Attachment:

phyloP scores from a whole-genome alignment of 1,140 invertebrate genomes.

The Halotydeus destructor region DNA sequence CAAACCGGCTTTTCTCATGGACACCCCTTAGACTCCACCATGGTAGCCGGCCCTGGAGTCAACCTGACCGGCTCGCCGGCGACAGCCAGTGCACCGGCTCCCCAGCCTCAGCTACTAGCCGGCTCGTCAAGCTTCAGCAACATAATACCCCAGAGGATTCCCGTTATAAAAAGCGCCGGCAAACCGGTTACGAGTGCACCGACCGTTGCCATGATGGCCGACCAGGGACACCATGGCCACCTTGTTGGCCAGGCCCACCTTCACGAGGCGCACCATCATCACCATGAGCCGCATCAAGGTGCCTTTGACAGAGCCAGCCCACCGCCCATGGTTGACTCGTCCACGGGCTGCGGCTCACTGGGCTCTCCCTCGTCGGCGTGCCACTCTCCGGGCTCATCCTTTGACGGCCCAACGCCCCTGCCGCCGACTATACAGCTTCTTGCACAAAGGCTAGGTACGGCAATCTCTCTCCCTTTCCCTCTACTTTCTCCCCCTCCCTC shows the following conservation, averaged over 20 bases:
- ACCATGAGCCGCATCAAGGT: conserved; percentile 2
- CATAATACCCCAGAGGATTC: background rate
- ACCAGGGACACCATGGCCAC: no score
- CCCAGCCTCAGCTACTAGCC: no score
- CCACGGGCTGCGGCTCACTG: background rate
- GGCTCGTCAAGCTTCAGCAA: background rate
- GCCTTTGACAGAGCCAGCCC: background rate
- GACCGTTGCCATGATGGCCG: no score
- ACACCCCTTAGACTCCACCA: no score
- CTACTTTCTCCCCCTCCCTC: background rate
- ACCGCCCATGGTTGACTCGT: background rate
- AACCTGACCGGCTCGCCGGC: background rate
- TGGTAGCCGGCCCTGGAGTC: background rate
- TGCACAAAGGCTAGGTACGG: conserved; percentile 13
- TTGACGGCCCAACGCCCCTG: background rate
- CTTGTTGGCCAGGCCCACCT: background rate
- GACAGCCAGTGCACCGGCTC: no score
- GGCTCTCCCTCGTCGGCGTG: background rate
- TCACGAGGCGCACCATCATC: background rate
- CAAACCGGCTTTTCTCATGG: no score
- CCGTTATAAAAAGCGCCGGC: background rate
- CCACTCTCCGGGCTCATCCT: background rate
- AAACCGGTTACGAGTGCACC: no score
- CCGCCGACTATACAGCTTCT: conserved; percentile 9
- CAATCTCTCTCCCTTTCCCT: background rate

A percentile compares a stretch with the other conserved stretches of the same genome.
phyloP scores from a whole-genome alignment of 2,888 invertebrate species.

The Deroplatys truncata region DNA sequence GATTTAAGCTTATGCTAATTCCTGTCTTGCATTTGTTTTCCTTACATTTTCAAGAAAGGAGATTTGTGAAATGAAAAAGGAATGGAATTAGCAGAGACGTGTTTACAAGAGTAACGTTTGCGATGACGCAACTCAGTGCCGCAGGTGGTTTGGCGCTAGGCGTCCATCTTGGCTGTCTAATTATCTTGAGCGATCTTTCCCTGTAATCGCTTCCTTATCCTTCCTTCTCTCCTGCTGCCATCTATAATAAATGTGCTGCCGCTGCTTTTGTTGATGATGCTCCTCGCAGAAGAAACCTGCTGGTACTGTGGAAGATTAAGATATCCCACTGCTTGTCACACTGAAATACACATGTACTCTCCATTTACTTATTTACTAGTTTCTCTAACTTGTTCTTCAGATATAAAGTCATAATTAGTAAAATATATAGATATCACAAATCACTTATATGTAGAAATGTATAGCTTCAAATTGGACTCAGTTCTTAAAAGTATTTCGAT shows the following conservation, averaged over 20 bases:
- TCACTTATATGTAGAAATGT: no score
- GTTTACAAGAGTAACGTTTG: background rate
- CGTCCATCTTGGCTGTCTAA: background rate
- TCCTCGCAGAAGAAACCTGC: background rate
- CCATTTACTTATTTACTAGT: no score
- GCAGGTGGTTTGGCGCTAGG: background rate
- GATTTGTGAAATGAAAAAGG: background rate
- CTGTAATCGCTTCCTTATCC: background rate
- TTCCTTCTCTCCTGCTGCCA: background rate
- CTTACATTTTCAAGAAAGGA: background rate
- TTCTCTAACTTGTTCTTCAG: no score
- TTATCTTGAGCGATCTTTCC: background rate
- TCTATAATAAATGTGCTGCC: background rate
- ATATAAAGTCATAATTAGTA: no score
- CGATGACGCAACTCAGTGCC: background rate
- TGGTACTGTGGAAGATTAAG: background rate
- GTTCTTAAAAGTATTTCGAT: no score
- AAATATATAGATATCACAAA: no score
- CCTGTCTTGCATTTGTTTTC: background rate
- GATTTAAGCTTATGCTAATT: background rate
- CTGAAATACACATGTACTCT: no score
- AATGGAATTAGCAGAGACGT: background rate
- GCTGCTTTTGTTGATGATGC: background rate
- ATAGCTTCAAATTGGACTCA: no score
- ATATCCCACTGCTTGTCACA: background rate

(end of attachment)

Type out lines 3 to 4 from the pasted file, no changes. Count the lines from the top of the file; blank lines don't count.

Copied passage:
- ACCATGAGCCGCATCAAGGT: conserved; percentile 2
- CATAATACCCCAGAGGATTC: background rate